6. Why do we never see you on television? You probably could get more sales promoting your book on Fox News’ “Red Eye” than submitting to TheDC’s 10 questions.

Red Eye? Never heard of it. I kid. Greg Gutfeld is my lodestar, and his show should be put on prime time, yesterday. He’s an old friend, and has asked me to be on Red Eye, but I respectfully declined, because I think television damages your soul. I mean, look what it did to Greg. No, the real reason is TV makes me uncomfortable on several levels. It makes me feel like a pretender, popping off about things I know next to nothing about. Not that that ever stops me in print, as readers of my advice column know. But at least in print, I can think about something for a while, before feigning expertise. I also hate public speaking, so it gives me performance anxiety. And the only way I can really suppress that is with strong drink. That works fine if I absolutely have to do radio. But it’s not good to drink on TV. I don’t want to be the Snooki of the pundit class, getting carried out flip-flops first, with my skirt riding over my head. There’s enough people already willing to humiliate themselves on television. The world won’t miss one abstainer.

7. It’s early and I don’t want to Americanize the Egyptian Revolution just yet, but if the Muslim Brotherhood asks, would you consider becoming the Caliph of the Islamic Republic of Egypt? And, if so, what would be some of your first decrees?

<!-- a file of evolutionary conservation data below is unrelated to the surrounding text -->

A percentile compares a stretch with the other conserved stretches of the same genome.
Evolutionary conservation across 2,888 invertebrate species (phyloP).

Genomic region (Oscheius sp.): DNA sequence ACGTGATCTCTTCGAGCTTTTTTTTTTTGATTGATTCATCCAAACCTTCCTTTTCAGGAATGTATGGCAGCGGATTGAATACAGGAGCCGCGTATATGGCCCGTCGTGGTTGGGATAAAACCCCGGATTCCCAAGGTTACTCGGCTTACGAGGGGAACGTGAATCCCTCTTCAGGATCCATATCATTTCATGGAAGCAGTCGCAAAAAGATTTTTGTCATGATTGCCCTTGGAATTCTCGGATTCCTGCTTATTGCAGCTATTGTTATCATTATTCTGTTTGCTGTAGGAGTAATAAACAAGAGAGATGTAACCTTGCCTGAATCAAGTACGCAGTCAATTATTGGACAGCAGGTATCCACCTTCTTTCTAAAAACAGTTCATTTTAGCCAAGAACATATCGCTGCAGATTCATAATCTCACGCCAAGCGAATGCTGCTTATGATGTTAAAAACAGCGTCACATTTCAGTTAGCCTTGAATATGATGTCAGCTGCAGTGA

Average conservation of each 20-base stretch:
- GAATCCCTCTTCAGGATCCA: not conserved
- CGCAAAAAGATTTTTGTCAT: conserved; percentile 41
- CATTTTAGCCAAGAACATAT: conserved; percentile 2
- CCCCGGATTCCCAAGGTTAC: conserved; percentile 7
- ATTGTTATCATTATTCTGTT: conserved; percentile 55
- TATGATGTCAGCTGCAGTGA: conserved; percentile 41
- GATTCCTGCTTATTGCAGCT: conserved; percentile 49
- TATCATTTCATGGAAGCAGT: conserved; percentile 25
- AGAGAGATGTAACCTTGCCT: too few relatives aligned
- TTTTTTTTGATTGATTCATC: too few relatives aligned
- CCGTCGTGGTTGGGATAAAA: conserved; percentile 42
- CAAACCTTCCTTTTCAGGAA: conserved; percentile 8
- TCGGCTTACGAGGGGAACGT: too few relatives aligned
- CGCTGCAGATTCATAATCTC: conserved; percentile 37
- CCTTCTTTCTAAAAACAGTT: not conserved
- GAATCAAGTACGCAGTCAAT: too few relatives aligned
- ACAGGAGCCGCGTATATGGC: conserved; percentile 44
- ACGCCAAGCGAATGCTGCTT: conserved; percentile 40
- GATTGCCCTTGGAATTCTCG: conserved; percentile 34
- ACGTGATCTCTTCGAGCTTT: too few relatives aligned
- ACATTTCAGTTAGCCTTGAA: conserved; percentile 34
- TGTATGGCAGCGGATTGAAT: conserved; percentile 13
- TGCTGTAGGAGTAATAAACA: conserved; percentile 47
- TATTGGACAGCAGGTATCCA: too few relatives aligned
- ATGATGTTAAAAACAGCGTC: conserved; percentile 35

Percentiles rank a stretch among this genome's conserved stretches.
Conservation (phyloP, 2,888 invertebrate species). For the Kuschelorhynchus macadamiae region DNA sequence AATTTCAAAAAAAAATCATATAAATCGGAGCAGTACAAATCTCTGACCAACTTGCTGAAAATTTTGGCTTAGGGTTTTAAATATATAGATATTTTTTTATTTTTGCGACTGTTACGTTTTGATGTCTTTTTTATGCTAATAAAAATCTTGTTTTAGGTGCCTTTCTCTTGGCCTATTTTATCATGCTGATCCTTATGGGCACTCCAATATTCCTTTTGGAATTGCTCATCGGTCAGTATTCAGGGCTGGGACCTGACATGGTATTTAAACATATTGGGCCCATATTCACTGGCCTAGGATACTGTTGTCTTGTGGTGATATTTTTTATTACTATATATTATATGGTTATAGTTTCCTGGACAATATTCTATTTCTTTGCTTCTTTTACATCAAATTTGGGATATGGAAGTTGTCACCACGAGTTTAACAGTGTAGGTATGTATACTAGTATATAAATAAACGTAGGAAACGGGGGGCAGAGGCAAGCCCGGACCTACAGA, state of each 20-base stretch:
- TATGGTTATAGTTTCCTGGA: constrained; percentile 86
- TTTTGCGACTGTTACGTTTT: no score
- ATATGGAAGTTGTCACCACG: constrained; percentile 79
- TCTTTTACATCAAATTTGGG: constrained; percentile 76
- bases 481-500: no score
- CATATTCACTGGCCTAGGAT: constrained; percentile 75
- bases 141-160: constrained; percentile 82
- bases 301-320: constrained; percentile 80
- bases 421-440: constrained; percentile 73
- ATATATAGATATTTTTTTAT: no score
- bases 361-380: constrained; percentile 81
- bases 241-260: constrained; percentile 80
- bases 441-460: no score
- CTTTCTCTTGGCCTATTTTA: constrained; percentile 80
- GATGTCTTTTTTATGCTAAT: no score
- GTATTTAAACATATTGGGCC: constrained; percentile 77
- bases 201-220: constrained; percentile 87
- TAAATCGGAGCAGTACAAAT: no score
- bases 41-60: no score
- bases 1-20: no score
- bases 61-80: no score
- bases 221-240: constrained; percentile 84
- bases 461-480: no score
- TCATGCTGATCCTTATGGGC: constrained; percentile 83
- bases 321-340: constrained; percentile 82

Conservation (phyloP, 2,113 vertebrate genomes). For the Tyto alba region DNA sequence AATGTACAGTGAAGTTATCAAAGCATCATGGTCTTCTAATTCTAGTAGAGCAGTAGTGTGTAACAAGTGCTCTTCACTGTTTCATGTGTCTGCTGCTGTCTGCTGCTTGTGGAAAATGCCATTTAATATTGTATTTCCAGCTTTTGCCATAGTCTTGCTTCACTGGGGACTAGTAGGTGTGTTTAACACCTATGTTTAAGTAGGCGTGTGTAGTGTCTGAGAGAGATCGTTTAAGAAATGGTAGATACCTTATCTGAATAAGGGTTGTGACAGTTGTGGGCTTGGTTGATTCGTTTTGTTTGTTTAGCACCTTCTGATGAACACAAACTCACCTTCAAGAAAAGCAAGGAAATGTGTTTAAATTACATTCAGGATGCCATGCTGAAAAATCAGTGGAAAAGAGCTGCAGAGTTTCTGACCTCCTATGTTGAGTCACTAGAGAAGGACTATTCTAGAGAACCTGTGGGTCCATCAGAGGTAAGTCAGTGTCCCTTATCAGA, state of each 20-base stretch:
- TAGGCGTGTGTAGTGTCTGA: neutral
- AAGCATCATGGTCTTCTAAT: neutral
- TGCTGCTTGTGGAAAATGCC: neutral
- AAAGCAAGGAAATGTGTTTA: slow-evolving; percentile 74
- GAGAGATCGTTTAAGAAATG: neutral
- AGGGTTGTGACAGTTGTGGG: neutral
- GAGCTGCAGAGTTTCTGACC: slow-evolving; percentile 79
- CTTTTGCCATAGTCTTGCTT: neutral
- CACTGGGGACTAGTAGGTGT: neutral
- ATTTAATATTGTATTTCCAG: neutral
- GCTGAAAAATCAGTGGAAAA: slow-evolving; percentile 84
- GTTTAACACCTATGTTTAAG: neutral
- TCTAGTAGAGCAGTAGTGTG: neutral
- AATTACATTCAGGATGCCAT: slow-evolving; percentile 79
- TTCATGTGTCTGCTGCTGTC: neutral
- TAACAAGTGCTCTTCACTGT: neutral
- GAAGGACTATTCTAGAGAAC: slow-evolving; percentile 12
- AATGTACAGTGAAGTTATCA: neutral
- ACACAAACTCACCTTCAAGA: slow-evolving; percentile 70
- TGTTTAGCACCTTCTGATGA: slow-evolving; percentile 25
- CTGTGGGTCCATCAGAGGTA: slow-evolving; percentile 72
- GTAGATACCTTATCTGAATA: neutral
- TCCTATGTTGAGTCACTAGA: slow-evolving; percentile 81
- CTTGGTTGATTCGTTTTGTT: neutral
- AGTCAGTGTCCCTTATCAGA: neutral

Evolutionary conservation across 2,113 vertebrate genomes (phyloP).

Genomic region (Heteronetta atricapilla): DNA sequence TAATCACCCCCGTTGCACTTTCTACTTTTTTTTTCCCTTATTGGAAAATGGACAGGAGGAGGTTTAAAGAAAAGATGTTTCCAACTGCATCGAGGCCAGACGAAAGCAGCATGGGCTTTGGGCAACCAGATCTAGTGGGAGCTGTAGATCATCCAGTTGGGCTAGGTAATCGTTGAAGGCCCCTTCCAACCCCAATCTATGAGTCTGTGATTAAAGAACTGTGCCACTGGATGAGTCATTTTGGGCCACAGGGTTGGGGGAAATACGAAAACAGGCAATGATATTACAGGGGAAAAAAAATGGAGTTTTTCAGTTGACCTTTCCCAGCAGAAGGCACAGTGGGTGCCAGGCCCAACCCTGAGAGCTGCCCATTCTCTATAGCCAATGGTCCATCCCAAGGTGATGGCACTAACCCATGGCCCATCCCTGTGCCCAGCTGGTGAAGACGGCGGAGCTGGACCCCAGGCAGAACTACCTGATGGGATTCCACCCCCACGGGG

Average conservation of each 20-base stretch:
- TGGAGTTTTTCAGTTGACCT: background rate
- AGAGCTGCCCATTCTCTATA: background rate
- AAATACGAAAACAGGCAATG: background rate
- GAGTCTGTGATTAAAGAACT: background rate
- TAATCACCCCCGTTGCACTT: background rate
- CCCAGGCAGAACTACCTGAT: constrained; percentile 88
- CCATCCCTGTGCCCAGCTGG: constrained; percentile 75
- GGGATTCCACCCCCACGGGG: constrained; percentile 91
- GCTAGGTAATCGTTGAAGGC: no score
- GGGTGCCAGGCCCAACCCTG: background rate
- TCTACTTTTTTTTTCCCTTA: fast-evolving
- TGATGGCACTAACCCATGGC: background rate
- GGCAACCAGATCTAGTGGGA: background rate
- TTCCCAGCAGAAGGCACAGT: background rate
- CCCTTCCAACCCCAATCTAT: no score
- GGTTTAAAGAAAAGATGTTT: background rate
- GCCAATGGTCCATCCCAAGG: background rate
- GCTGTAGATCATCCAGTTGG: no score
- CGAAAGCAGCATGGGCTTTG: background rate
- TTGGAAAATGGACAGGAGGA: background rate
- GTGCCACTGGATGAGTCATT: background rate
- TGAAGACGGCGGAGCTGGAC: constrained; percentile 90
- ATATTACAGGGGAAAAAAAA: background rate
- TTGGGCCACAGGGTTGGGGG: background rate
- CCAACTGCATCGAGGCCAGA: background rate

Sure, why not? I’m all about pluralism. I think the first thing I’d do is ban Sharia Law, just to throw a curve. If my Muslim brothers in the Brotherhood don’t like it, tough nuts. They should move to some other hotbed of Islamic extremism – like London. Because what good is a revolution if you throw out the old oppressive order, then impose a bunch of new ridiculous rules afterwards? Iran did that. And it was a real drag. It’s like singing “We don’t need no education,” then forcibly enrolling everyone in military school. What a way to stop the party. The second thing I’d do is ban social networking. Not because I’d try to repress a second revolution against my rule – if it’s my time to go, it’s my time to go. But rather, because I’m going to retch if one more person uses the words “Twitter Revolution.” I’d much rather my people live in totalitarian darkness than to see Twitter get credit for anything.

8. So I take it from your recent writing in the Weekly Standard that you are supporting Sarah Palin for president in 2012. What made you come out in full support of the Alaska barracuda, if I am reading things right?

Boy, Jamie, you are one perceptive reader. Yeah, I thought it was time for somebody to finally make a stand and stipulate that if you want to be president of these here United States, then you need to prove your seriousness by starring in a bad reality show, preferably one with cameos by Kate Gosselin, to pick fights on Facebook and Twitter 24/7, and to peddle ersatz populism any time you get boxed into a corner. Mitch Daniels, take note.

9. What are the three books that most influenced your worldview?

That’s easy:
1. “Dianetics” – by L. Ron Hubbard
2.  “Justin Bieber (Get the Scoop)” – by Ronny Bloom
3.  “Dear Socks, Dear Buddy: Kids’ Letters to the First Pets” – by Hillary Rodham Clinton

10. Any plans for another book? If so, about what?

I don’t really like to talk publicly about projects while I’m in the middle of them. But I have been tooling around with a novel. It’s about four kids in war-torn England who stumble through the back of a wardrobe into a magical land that I’m calling “Narnia.” So we’ll see what happens. It’s really more like a sketch at the moment.